existence until the Revolution.
The coast country of South Carolina was by this time ascertained to be -
save in exceptional places - malarious, and impossible for the continued
residence of white men.  The plantations were deserted for the "upper
country" in the dangerous summer, and the gay little city of "Charles
Town" in winter.  The tide of German emigration set towards the high
lands in the centre of the province; in a few years a score of colonies
had been settled there, and "by 1775 they had spread themselves over the
entire western portion of the colony".
Undeterred by the misfortunes of the Purysburg colony, perhaps encouraged
by the hard-won success of the pious Salzburgers at Ebenezer, many
persons were anxious to "undertake the transport of Palatines" to
Carolina.  Among the state papers are letter setting forth that the
writers "hear upon good authority that the agents for the Penn family
have quarrelled with the Palatines and have refused to let them have any
more going to that colony.  Next year a number of the better sort of the
inhabitants must be force to quit the Palatinate on account of their
religion.  If proper encouragement were given to a few families to go and
settle in South Carolina so that they might acquaint their countrymen
with the goodness of that province, South Carolina might very soon be
peopled with honest planters.  Then we have an enthusiastic account of
"some Palatines who were sent by their countrymen to South Carolina. 
They very much approve of the country and have made an advantageous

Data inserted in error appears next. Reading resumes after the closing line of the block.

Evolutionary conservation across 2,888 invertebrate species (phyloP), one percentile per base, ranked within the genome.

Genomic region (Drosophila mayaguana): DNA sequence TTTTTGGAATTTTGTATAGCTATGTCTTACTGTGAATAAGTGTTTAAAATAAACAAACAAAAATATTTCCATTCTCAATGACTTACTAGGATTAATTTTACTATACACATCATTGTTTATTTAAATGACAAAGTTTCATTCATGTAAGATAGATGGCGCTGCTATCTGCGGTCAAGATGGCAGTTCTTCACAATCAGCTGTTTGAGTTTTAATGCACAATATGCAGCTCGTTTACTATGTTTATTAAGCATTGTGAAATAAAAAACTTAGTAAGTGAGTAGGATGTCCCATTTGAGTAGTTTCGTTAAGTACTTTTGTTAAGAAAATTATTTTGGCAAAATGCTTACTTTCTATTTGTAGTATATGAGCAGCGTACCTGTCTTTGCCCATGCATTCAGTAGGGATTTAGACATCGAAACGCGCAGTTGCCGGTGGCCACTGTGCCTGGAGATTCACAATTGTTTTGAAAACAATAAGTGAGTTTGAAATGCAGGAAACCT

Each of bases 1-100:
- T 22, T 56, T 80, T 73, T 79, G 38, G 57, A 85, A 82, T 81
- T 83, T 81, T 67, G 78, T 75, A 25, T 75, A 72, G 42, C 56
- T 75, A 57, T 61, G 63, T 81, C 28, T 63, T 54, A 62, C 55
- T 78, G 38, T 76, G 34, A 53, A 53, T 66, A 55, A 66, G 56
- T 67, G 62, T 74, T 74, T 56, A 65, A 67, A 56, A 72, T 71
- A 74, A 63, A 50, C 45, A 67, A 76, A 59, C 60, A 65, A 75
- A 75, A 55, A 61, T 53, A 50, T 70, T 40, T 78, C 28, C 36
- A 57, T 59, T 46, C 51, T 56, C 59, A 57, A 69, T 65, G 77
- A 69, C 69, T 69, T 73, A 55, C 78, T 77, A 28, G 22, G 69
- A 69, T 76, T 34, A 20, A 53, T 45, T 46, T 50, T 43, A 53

These personal reports seem to have been the chief cause of the
emigration of Germans to the South.  Few large bodies of emigrants seem
to have come, but in 1735 an emigration en masse took place to the
settlement afterwards named Orangeburg, "because the first colonists were
subjects of the Prince of Orange".  Subsequently this name was given to
the whole "District", which is the first of the counties on the range
back from the ocean to be colonized.  Two years after the first comers, a
third re-enforcement arrived, bringing with them, in the German fashion,
their pastor, the Rev. John Ulrich Giessendanner.  Shortly after his
arrival he was married to the person who had been his housekeeper for
more than a quarter of a century; both were well stricken in years, and
shortly afterwards this first German pastor of South Carolina died.
He was succeeded by his nephew, who bore the same name, but probably to
avoid confusion soon dropped his middle name and was known as the Rev.
John Giessendanner; he, like his uncle, was a Swiss, and labored for many
years among the pioneer Germans with general acceptation as was shown in
the disturbance which was shortly after brought into the little
settlement by a certain itinerant minister who rejoiced in the name of
the Rev. Bartholomew Zauberbuhler.  This worthy was not only a minister
but a colonizer, a land speculator, and not impossibly one of those hated
agents in collecting "Palatines" for the New World whom the Germans
branded with the name of Neulander.  It seems that the settlers of
Orangeburg had degenerated somewhat in the roughness of pioneer life, and
when their young and energetic pastor attempted to bring about a
reformation, there was some disaffection among them. Zauberbuhler heard
of this; he was at the time occupied - and one would think sufficiently
so - in settling the colony of New Windsor on the Savannah River opposite
Augusta.  But he found time to intrude into the Orangeburg parish, and in
1742 appeared before the provincial council with a petition reciting that